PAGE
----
I do like my code clean ...
  • alpha754293 - Tuesday, February 9, 2021 - link

    It's a pity that the processor and as a platform, you can buy a used dual EPYC 7702 server and still reap the multithreaded performance of 128-cores/256-threads moreso than you would be able to get out of this processor.

    I'd wished that this review actually included the results of a dual EPYC 7702/7742 system for the purposes of comparing the two, as I think that the dual EPYC 7702/7742 would still outperform this Threadripper Pro 3995WX.
  • Duncan Macdonald - Tuesday, February 9, 2021 - link

    Given the benchmarks and the prices, the main reason for using the Threadripper Pro rather than the plain Threadripper is likely to be the higher memory capacity (2TB vs 256GB) .
    Even a small overclock on a standard Threadripper would allow it to be faster than a non-overclocked Threadripper Pro for any application that fits into 256GB.
  • twtech - Tuesday, February 9, 2021 - link

    There are a couple other pretty significant differences that matter perf-wise in some scenarios - the Pro has 8-channel memory support, and more PCIE lanes.

    Significant differences not directly tied to performance include registered ECC support, and management tools for corporate security, which actually matters quite a bit with everyone working remotely.
  • WaltC - Tuesday, February 9, 2021 - link

    On the whole, a nice review...;)

    Yes, it's fairly obvious that one CPU core does not equal one GPU core, as comparatively, the latter is wide and shallow and handles fewer instructions, IPC, etc. GPU cores are designed for a specific, narrow use case, whereas CPU cores are much deeper (in several ways) and designed for a much wider use case. It's nice that companies are designing programming languages to utilize GPUs as untapped computing resources, but the bottom line is that GPUs are designed primarily to accelerate 3d graphics and CPUs are designed for heavy, multi-use, multithreaded computation with a much deeper pipeline, etc. While it might make sense to use both GPUs and CPUs together in a more general computing case once the specific-case programming goals for each kind of processing hardware are reached, it makes no sense to use GPUs in place of CPUs or CPUs in place of GPUs. AMD has recently made no secret it is divulging its GPU line to provide more 3d-acceleration circuitry and less compute circuitry for gaming, and another branch that will include more CU circuitry and less gaming-use 3d-acceleration circuitry. 'bout time.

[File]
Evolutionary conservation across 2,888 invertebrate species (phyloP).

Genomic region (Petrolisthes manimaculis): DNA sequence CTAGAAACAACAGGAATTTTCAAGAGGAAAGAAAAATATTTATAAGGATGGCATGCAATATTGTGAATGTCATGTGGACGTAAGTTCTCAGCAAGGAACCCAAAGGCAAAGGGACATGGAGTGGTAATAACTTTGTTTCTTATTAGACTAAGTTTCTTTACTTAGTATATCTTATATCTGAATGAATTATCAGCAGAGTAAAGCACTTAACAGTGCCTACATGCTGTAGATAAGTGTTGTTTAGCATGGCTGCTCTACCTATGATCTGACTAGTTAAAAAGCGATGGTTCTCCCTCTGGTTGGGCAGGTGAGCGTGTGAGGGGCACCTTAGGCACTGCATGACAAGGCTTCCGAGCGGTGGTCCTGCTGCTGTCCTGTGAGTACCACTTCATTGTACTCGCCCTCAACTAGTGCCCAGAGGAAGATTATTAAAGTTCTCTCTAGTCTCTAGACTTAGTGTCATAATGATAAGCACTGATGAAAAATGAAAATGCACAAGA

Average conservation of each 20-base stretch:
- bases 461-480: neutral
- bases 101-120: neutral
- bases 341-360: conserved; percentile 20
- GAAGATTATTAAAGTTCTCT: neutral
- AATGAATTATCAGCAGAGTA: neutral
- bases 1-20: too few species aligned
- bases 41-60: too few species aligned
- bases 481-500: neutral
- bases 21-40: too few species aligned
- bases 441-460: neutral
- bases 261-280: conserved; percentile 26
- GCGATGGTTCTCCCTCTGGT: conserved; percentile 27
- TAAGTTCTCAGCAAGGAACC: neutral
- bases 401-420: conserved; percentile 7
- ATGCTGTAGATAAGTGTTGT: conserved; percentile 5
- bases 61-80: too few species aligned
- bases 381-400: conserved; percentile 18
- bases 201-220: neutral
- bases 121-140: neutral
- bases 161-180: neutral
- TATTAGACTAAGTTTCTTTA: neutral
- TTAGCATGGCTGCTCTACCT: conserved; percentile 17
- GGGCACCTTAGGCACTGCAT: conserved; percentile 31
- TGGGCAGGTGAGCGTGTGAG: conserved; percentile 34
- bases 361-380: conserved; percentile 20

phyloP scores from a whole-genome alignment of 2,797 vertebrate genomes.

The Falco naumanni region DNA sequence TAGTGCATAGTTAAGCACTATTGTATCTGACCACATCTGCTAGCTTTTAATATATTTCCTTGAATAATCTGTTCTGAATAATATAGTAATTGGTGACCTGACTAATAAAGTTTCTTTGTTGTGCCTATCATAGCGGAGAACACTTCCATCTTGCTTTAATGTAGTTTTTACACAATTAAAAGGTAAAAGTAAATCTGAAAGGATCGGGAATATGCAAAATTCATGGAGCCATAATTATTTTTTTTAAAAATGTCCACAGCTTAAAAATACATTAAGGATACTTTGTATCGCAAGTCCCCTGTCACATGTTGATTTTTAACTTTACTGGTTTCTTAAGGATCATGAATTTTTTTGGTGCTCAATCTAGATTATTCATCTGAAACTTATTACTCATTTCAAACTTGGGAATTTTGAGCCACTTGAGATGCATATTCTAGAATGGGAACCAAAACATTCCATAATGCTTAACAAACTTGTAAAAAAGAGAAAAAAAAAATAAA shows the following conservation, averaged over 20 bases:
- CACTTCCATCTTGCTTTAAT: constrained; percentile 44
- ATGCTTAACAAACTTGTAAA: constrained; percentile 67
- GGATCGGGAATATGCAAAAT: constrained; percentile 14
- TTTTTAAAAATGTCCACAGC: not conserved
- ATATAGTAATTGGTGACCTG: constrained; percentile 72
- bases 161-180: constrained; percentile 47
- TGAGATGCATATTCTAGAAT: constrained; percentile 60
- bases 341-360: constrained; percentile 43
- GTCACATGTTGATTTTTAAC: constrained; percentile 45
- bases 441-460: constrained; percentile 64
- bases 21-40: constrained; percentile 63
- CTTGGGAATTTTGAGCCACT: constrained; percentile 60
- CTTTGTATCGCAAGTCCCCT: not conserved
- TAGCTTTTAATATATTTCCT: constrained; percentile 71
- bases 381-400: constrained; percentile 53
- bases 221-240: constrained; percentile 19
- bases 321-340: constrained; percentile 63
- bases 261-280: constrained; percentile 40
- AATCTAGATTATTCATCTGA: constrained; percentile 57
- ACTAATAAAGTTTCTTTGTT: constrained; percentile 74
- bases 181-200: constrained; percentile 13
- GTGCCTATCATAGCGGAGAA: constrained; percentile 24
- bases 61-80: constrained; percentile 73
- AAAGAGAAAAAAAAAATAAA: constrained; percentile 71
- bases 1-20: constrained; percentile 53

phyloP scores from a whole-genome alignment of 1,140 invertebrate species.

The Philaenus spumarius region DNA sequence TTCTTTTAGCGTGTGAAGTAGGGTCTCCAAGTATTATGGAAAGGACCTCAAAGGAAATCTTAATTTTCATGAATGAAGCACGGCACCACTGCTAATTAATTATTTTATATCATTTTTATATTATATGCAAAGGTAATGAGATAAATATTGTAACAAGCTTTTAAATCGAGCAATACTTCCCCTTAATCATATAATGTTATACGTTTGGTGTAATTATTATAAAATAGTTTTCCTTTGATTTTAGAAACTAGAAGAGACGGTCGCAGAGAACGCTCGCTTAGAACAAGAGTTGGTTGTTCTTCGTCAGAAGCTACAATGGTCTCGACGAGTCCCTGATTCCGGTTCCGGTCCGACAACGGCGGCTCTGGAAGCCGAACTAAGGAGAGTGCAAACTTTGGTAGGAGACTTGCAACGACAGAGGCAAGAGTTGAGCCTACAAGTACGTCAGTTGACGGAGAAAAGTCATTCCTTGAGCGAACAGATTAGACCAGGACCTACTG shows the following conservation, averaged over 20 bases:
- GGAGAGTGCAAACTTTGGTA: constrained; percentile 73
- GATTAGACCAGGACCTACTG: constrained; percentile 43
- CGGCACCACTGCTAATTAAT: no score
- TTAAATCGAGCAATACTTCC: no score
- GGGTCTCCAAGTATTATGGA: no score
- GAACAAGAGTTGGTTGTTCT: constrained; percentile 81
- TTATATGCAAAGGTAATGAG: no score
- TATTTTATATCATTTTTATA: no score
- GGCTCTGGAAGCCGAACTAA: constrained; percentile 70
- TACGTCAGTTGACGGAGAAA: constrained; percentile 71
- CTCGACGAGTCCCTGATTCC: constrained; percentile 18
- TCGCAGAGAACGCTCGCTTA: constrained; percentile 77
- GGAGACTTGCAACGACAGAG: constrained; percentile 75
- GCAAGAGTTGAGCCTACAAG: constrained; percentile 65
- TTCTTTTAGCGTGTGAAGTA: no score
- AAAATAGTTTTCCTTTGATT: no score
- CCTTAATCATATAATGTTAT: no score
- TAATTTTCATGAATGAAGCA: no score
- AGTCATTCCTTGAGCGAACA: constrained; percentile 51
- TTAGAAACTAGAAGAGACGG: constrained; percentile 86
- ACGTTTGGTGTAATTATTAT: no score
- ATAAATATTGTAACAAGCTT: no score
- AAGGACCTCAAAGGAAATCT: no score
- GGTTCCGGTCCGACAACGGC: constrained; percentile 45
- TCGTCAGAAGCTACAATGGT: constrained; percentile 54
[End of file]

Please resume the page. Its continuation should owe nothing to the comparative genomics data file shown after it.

The software rendering of Crysis is a great example--an old, relatively slow 3d GPU accelerator with a CPU can bust the chops of even WX3995 CPUs *if* the 3995WX is tasked to rendering Crysis sans a 3d accelerator. When the Crysis-engine talks about how many cores and so on it will support, it's talking about using a 3d accelerator *with* a general-purpose CPU. That's what the engine is designed to do, actually. Take the CPU out and the engine won't run at all--trying to use the CPU as the API renderer and it's a crawl that no one wants...;) Most of all, using the CPU to "render" Crysis in software has no comparison to a CPU rendering a ray-traced scene, for instance. Whereas the CPU is rendering to a software D3d API in Crysis, ray-tracing is done by far more complex programming that will not be found in the Crysis engine (of course.)

    I was surprised to read that Ian didn't think that 8-channel memory would add much of anything to performance beyond 4-channel support....;) Eh? It's the same principle as expecting 4-channel to outperform 2 channel, everything else being equal. Of course, it makes a difference--if it didn't there would be no sense in having 3995WX support 8 channels. No point at all...;)
  • Oxford Guy - Tuesday, February 9, 2021 - link

    Yes, the same principle of expecting a dual core to outperform a single core — which is why single/core CPUs are still dominant.

    (Or, we could recognize that diminishing returns only begin to matter at a certain point.)
  • tyger11 - Tuesday, February 9, 2021 - link

    Definitely waiting for the Zen 3 version of the 3955X. I'm fine with 16 cores.